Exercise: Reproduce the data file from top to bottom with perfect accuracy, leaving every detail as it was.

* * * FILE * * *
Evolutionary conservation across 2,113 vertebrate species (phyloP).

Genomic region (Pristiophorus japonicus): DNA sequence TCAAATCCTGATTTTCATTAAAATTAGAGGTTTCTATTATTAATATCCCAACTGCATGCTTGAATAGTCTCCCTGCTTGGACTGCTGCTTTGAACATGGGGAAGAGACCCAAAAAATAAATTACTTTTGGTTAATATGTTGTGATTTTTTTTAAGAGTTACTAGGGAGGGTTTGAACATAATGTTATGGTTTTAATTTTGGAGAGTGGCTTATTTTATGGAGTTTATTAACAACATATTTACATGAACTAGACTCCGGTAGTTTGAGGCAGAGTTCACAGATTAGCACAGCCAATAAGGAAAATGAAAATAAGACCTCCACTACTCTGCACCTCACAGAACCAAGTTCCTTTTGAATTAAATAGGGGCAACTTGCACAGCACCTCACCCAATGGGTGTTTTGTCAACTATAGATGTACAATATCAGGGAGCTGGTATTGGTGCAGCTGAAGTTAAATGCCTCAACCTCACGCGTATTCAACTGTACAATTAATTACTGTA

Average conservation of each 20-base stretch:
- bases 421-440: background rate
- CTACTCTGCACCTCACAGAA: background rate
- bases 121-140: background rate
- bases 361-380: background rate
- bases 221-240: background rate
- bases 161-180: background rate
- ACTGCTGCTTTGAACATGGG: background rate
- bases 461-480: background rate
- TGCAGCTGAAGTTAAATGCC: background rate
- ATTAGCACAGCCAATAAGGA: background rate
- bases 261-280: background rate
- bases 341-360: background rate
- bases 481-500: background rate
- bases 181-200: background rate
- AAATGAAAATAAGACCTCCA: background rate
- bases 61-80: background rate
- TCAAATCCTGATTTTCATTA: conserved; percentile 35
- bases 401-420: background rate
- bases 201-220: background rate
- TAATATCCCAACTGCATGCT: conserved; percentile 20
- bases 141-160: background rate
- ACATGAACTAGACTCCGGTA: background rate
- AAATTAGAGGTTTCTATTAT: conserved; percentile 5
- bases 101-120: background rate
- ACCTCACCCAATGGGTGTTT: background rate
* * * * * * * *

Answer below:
Evolutionary conservation across 2,113 vertebrate species (phyloP).

Genomic region (Pristiophorus japonicus): DNA sequence TCAAATCCTGATTTTCATTAAAATTAGAGGTTTCTATTATTAATATCCCAACTGCATGCTTGAATAGTCTCCCTGCTTGGACTGCTGCTTTGAACATGGGGAAGAGACCCAAAAAATAAATTACTTTTGGTTAATATGTTGTGATTTTTTTTAAGAGTTACTAGGGAGGGTTTGAACATAATGTTATGGTTTTAATTTTGGAGAGTGGCTTATTTTATGGAGTTTATTAACAACATATTTACATGAACTAGACTCCGGTAGTTTGAGGCAGAGTTCACAGATTAGCACAGCCAATAAGGAAAATGAAAATAAGACCTCCACTACTCTGCACCTCACAGAACCAAGTTCCTTTTGAATTAAATAGGGGCAACTTGCACAGCACCTCACCCAATGGGTGTTTTGTCAACTATAGATGTACAATATCAGGGAGCTGGTATTGGTGCAGCTGAAGTTAAATGCCTCAACCTCACGCGTATTCAACTGTACAATTAATTACTGTA

Average conservation of each 20-base stretch:
- bases 421-440: background rate
- CTACTCTGCACCTCACAGAA: background rate
- bases 121-140: background rate
- bases 361-380: background rate
- bases 221-240: background rate
- bases 161-180: background rate
- ACTGCTGCTTTGAACATGGG: background rate
- bases 461-480: background rate
- TGCAGCTGAAGTTAAATGCC: background rate
- ATTAGCACAGCCAATAAGGA: background rate
- bases 261-280: background rate
- bases 341-360: background rate
- bases 481-500: background rate
- bases 181-200: background rate
- AAATGAAAATAAGACCTCCA: background rate
- bases 61-80: background rate
- TCAAATCCTGATTTTCATTA: conserved; percentile 35
- bases 401-420: background rate
- bases 201-220: background rate
- TAATATCCCAACTGCATGCT: conserved; percentile 20
- bases 141-160: background rate
- ACATGAACTAGACTCCGGTA: background rate
- AAATTAGAGGTTTCTATTAT: conserved; percentile 5
- bases 101-120: background rate
- ACCTCACCCAATGGGTGTTT: background rate